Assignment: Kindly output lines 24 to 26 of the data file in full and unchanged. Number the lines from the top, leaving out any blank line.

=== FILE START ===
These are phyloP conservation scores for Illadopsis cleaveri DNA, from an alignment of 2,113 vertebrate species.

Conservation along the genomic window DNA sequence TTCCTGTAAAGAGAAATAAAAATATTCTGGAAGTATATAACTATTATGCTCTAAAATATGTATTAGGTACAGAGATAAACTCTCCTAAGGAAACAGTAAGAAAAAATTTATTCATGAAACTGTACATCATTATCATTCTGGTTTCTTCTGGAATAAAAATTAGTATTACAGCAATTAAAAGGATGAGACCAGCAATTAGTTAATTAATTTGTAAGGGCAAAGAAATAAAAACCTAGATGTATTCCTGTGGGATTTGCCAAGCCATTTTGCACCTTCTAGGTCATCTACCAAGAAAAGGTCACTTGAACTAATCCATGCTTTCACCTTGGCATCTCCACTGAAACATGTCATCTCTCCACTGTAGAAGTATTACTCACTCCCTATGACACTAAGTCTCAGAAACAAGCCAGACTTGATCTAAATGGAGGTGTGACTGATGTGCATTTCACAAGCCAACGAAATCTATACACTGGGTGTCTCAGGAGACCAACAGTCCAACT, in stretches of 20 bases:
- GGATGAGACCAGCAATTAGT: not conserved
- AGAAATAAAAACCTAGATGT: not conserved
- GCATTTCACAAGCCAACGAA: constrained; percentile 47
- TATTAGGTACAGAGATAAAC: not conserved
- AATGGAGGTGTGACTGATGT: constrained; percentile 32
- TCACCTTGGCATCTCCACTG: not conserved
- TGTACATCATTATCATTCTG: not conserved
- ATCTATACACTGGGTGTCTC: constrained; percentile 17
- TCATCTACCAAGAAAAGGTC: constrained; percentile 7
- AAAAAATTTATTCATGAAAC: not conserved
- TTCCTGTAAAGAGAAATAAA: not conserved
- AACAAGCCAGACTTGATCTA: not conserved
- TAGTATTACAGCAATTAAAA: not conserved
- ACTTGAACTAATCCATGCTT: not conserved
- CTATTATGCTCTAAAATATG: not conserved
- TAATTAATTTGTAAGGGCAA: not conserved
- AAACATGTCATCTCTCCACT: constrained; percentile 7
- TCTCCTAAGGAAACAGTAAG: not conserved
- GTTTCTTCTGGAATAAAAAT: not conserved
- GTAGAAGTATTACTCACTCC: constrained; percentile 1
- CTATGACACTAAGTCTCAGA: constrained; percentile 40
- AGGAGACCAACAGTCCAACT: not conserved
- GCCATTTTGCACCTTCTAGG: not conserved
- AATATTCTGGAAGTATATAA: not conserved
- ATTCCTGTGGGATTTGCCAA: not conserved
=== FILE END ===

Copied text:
- AGGAGACCAACAGTCCAACT: not conserved
- GCCATTTTGCACCTTCTAGG: not conserved
- AATATTCTGGAAGTATATAA: not conserved